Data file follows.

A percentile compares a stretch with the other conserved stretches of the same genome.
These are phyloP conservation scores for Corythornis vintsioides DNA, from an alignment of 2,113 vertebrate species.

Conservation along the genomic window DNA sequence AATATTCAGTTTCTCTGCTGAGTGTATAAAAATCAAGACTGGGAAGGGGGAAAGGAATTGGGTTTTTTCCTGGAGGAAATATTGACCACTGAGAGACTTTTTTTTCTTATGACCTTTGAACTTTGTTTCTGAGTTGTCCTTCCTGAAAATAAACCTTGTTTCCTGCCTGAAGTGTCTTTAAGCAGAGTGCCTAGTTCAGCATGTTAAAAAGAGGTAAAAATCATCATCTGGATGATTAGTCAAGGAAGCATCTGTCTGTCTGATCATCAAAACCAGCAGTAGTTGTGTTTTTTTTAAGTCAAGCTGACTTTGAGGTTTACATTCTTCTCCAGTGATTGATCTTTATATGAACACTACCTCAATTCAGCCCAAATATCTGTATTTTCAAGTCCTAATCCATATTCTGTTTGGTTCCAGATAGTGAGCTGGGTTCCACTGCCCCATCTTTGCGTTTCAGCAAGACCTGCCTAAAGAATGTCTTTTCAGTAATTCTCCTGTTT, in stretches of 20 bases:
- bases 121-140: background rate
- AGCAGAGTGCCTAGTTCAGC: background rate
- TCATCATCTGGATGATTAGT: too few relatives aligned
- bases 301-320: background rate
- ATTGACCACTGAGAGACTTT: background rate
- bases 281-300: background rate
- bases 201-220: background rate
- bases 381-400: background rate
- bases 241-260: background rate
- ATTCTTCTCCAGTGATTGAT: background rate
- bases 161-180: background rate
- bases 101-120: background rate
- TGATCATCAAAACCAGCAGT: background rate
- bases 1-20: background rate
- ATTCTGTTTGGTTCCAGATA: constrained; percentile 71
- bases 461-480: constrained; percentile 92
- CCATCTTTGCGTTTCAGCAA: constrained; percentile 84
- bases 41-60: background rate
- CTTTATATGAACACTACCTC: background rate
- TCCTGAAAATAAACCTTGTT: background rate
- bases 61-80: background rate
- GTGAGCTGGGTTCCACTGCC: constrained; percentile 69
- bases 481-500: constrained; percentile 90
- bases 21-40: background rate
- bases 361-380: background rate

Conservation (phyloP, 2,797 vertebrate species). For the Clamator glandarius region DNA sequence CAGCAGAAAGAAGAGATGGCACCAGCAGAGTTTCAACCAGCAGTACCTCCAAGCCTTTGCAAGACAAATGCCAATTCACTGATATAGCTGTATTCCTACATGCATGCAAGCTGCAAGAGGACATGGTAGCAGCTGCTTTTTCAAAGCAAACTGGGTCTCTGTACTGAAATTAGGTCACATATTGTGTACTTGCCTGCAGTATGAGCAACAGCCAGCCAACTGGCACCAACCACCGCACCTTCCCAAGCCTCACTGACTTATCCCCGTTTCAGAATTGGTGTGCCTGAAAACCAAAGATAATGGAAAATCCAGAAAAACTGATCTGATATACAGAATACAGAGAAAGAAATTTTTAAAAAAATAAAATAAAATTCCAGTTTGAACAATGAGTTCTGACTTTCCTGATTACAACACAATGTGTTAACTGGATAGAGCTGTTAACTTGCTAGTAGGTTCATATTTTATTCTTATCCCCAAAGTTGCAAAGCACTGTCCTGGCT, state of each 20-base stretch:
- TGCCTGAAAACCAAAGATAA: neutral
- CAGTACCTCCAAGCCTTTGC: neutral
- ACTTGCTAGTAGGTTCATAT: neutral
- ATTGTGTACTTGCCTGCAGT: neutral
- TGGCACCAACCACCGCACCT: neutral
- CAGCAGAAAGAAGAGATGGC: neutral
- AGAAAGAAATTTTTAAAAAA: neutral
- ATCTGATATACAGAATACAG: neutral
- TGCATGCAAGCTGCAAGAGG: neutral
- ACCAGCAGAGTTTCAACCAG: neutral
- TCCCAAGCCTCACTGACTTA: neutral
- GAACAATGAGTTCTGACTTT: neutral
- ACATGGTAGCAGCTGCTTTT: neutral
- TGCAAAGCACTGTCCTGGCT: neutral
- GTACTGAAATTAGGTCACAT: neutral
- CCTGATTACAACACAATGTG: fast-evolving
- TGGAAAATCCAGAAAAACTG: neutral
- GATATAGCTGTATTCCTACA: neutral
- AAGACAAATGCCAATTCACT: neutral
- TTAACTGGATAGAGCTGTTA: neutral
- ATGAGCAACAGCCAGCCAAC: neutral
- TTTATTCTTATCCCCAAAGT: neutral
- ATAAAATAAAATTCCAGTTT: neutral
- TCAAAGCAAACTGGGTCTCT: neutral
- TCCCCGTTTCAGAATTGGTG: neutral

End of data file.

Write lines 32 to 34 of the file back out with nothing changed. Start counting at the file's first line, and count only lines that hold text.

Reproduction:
- ACTTGCTAGTAGGTTCATAT: neutral
- ATTGTGTACTTGCCTGCAGT: neutral
- TGGCACCAACCACCGCACCT: neutral